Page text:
Rich, smooth and luscious Homemade Turkey Gravy made with pan drippings is easy to make and absolutely delicious. Learn how to make the best gravy to pour over your Thanksgiving turkey, mashed potatoes and other side dishes.
The Best Turkey Gravy Recipe
Get your gravy boat ready! This homemade turkey gravy recipe is the real deal. No powdered instant gravy mixes or canned gravy are needed to make the best and most delicious turkey gravy for your Thanksgiving dinner.
Why You’ll Love This Recipe
- Flavor: Turkey drippings are an essential ingredient if you want to make a rich gravy with lots of deep flavor. The browned bits from the bottom of your roasting pan add extra flavor to homemade gravy however, we will show you the best option for making flavorful gravy without drippings.
- Easy: Cooking for the holidays can be stressful, especially if you are in charge of the turkey. This easy gravy recipe doesn’t require any cooking skills and comes together quickly.
- Gravy Two Ways: Whether you are a – turkey giblets in your gravy – kind of person or not, we got you covered!
Turkey drippings are the brown bits and juices collected at the bottom of the roasting pan. They are liquid gold! Don’t waste them, make gravy instead!
What You’ll Need To Make This Recipe
Check the printable recipe card below for a full list of ingredients and exact amounts.
- Turkey Drippings: The collected juices from the fat melting and the brown bits, including any tiny piece of meat that has fallen off to the bottom of the roasting pan, should be used. However if you want a completely smooth gravy (like the ones made with instant gravy powder), you will need to pass the drippings through a fine-mesh strainer. I never strain the solids because
life is too shortwhen the gravy is completely smooth it reminds me of gravy used for catering big banquets.The consistency is good but the flavor is never great. If you don’t have the amount of drippings needed, (most likely you won’t), supplement with turkey or chicken broth.
- Butter: I use unsalted butter but salted butter can be used. Butter is combined with flour to make a roux.
- Broth: Turkey stock or chicken stock can be used to complete the 2 1/2 cups of liquid needed in this recipe. Making your own stock definitely results in rich turkey gravy. Making homemade turkey broth is easy and uses the turkey parts that come stored in the bird’s cavity (turkey neck, heart, liver, and gizzards). After the broth is made, the giblets get chopped up into tiny pieces and added to the gravy to make turkey gravy with giblets. A recipe for turkey stock is provided in the recipe card below.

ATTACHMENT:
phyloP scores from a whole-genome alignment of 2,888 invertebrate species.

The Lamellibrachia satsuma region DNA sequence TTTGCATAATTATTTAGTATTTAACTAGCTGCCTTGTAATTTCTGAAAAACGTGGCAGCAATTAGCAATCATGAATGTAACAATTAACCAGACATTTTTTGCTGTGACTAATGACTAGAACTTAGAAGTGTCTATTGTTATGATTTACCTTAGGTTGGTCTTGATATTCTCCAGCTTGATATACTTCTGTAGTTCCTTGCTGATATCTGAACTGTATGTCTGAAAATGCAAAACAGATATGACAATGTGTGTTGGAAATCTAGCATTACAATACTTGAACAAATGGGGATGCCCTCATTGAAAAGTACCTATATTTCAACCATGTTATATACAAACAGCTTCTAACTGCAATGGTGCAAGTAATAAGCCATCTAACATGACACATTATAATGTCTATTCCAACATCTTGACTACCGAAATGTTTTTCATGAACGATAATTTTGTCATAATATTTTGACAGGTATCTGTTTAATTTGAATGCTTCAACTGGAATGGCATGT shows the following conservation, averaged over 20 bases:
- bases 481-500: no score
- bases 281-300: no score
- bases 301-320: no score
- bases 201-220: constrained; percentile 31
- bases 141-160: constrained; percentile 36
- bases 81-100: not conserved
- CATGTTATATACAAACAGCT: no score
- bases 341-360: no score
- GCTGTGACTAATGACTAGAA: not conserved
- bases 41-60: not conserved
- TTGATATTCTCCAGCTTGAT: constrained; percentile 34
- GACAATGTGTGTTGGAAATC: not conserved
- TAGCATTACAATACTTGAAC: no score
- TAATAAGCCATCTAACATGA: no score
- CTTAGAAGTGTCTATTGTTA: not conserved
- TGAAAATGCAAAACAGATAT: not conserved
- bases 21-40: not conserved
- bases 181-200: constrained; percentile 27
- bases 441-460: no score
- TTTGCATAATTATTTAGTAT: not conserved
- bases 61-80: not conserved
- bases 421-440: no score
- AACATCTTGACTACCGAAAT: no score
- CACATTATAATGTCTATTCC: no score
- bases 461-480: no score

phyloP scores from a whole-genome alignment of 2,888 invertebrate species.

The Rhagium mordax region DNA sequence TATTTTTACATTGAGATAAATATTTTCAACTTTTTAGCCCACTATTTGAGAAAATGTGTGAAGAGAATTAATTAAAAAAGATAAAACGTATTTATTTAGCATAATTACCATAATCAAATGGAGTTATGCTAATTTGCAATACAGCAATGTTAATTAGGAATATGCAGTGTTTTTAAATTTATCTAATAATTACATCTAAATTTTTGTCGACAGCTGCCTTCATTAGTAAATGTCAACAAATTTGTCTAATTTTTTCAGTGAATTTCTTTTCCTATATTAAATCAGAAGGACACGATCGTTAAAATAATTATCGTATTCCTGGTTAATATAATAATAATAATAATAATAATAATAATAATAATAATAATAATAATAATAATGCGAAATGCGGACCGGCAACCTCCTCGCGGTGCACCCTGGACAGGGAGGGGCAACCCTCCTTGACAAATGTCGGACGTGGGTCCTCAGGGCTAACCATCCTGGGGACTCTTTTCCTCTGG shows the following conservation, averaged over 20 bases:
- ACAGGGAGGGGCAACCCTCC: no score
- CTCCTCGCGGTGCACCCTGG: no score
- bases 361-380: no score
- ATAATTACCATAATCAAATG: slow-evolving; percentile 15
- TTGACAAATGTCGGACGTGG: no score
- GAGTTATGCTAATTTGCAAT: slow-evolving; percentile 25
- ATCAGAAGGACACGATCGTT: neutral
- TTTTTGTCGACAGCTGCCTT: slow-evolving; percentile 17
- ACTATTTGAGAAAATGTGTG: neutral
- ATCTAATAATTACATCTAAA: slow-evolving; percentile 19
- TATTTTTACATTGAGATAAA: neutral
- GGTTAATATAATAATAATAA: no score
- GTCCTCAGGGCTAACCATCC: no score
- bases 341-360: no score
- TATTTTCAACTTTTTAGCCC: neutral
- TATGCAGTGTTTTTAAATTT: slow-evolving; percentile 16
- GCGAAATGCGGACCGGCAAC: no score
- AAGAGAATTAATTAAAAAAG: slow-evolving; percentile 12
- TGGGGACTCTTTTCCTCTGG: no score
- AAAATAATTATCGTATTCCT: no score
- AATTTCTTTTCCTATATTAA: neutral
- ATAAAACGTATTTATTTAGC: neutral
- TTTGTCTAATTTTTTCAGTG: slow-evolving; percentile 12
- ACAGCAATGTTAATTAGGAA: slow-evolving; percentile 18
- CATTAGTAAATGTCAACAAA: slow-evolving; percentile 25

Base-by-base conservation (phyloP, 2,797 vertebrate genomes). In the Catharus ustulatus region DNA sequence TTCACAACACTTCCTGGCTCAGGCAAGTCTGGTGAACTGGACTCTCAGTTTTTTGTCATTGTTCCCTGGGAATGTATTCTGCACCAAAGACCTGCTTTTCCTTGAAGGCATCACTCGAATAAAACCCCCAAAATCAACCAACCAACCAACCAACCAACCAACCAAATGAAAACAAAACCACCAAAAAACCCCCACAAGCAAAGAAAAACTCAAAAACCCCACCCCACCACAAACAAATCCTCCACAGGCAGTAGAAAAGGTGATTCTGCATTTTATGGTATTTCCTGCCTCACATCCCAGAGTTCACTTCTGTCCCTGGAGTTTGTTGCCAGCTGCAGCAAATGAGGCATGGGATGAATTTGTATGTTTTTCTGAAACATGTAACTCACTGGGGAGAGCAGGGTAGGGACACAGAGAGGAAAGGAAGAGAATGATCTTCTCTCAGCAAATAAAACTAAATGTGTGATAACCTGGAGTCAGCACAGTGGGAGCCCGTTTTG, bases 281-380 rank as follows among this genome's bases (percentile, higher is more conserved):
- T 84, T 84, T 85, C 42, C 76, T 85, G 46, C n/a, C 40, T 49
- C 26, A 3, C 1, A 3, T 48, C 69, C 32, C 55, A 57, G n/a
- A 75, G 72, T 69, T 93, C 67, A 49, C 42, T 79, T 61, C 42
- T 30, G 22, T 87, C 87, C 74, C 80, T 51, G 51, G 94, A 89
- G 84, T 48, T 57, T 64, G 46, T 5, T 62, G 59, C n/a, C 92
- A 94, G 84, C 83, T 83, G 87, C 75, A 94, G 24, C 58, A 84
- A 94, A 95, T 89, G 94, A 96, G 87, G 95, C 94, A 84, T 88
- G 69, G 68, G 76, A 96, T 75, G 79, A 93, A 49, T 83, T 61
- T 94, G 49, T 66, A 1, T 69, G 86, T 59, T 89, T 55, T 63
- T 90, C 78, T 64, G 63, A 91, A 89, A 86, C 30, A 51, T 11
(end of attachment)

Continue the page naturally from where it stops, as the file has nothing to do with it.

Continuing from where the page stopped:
- Flour: I use all-purpose flour as a thickening agent. When flour is mixed with fat, from the butter and drippings, it turns into a roux.
- White wine or Cognac: Both of these ingredients fortify the flavor of sauces and gravies. You only need one tablespoon of wine or cognac so if you don’t have a bottle of one of these already opened, skip it! Your gravy will still be amazingly delicious.
- Salt and Black Pepper: My mother-in-law used to say that black pepper turns a good gravy into the best gravy! The amount of black pepper you add is up to you. As for salt, always taste your gravy before adding any salt.
- Optional Ingredients:
Onion: Aromatics add flavor. Skip this ingredient if preferred.
Heavy cream: This ingredient is key if you prefer a rich and creamy gravy. A little bit (a tablespoon) goes a long way!
Fresh herbs: You can garnish the gravy with finely chopped fresh herbs. Fresh thyme is my absolute favorite followed by parsley and sage.
How To Make Homemade Turkey Gravy (from scratch)?
This is just a quick overview on how to make homemade turkey gravy. For specific instructions and times, please check the printable recipe card below.
- Get Drippings and Skim Off Fat: If using turkey drippings, remove the turkey from the roasting pan and discard any vegetables or herbs from the bottom of the pan. Pour the turkey pan juices into a fat separator or glass measuring cup. Allow some time so the fat rises to the top. Skim off the fat. Add enough broth to have 2 1/2 cups of liquid total.
- Melt Butter: In a medium saucepan, melt the butter over medium heat. If using, cook the onions until they become soft and translucent.
- Make Roux: Add the flour whisking constantly. Cook this mixture for 2-3 minutes stirring frequently.
- Whisk Away: Slowly, pour the broth, whisking constantly and vigorously to prevent any lumps. Add the cognac and mix to combine.
- Simmer and Serve: Lower the heat and simmer, stirring as needed until the gravy thickens. Stir in the heavy cream for a creamier gravy. Season to taste and garnish with fresh herbs. Pour gravy into a gravy boat and serve warm.
Homemade Turkey Gravy Tips for Success
- Cook the roux (butter + flour mixture) for a couple of minutes before adding the liquid (drippings + broth). This will take the raw flour taste from the final product.
- For a smooth gravy, adding the liquid (drippings + broth) into the roux (butter + flour mixture) is very important. If you add the broth all at once or too quickly, you’ll end up with a lumpy and clumpy broth, guaranteed.
- When adding the liquid (drippings + broth) into the roux (butter + flour mixture) whisk vigorously and constantly. This is key for a velvety smooth homemade turkey gravy.